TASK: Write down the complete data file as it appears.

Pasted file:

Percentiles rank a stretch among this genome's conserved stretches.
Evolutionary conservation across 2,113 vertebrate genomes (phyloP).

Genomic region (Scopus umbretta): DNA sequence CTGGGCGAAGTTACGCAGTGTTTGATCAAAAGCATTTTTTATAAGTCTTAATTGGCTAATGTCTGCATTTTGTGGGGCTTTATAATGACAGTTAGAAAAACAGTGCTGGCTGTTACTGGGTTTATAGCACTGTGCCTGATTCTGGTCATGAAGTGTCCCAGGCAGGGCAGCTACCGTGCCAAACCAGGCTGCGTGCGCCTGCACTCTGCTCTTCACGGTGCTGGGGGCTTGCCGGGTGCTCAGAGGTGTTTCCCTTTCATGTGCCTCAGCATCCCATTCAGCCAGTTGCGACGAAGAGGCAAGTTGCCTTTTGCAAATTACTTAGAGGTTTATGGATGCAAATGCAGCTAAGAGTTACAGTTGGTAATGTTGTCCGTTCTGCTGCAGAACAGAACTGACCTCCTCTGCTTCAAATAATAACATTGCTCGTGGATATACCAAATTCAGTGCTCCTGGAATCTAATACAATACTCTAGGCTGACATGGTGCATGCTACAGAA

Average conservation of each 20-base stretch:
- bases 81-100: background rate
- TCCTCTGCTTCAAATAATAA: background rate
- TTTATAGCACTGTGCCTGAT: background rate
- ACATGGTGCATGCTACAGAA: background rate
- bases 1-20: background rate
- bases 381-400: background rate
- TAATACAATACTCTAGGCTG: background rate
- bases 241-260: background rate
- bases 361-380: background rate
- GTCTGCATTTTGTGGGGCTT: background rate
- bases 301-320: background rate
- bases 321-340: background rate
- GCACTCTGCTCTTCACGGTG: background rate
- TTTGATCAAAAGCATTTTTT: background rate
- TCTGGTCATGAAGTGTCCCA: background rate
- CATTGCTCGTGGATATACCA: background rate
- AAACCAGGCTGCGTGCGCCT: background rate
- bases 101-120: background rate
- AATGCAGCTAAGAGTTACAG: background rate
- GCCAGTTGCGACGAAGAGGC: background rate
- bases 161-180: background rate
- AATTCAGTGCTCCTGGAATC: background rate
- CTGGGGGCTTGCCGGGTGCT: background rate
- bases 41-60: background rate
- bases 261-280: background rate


Percentiles rank a stretch among this genome's conserved stretches.
Evolutionary conservation across 2,113 vertebrate genomes (phyloP).

Genomic region (Scopus umbretta): DNA sequence CTGGGCGAAGTTACGCAGTGTTTGATCAAAAGCATTTTTTATAAGTCTTAATTGGCTAATGTCTGCATTTTGTGGGGCTTTATAATGACAGTTAGAAAAACAGTGCTGGCTGTTACTGGGTTTATAGCACTGTGCCTGATTCTGGTCATGAAGTGTCCCAGGCAGGGCAGCTACCGTGCCAAACCAGGCTGCGTGCGCCTGCACTCTGCTCTTCACGGTGCTGGGGGCTTGCCGGGTGCTCAGAGGTGTTTCCCTTTCATGTGCCTCAGCATCCCATTCAGCCAGTTGCGACGAAGAGGCAAGTTGCCTTTTGCAAATTACTTAGAGGTTTATGGATGCAAATGCAGCTAAGAGTTACAGTTGGTAATGTTGTCCGTTCTGCTGCAGAACAGAACTGACCTCCTCTGCTTCAAATAATAACATTGCTCGTGGATATACCAAATTCAGTGCTCCTGGAATCTAATACAATACTCTAGGCTGACATGGTGCATGCTACAGAA

Average conservation of each 20-base stretch:
- bases 81-100: background rate
- TCCTCTGCTTCAAATAATAA: background rate
- TTTATAGCACTGTGCCTGAT: background rate
- ACATGGTGCATGCTACAGAA: background rate
- bases 1-20: background rate
- bases 381-400: background rate
- TAATACAATACTCTAGGCTG: background rate
- bases 241-260: background rate
- bases 361-380: background rate
- GTCTGCATTTTGTGGGGCTT: background rate
- bases 301-320: background rate
- bases 321-340: background rate
- GCACTCTGCTCTTCACGGTG: background rate
- TTTGATCAAAAGCATTTTTT: background rate
- TCTGGTCATGAAGTGTCCCA: background rate
- CATTGCTCGTGGATATACCA: background rate
- AAACCAGGCTGCGTGCGCCT: background rate
- bases 101-120: background rate
- AATGCAGCTAAGAGTTACAG: background rate
- GCCAGTTGCGACGAAGAGGC: background rate
- bases 161-180: background rate
- AATTCAGTGCTCCTGGAATC: background rate
- CTGGGGGCTTGCCGGGTGCT: background rate
- bases 41-60: background rate
- bases 261-280: background rate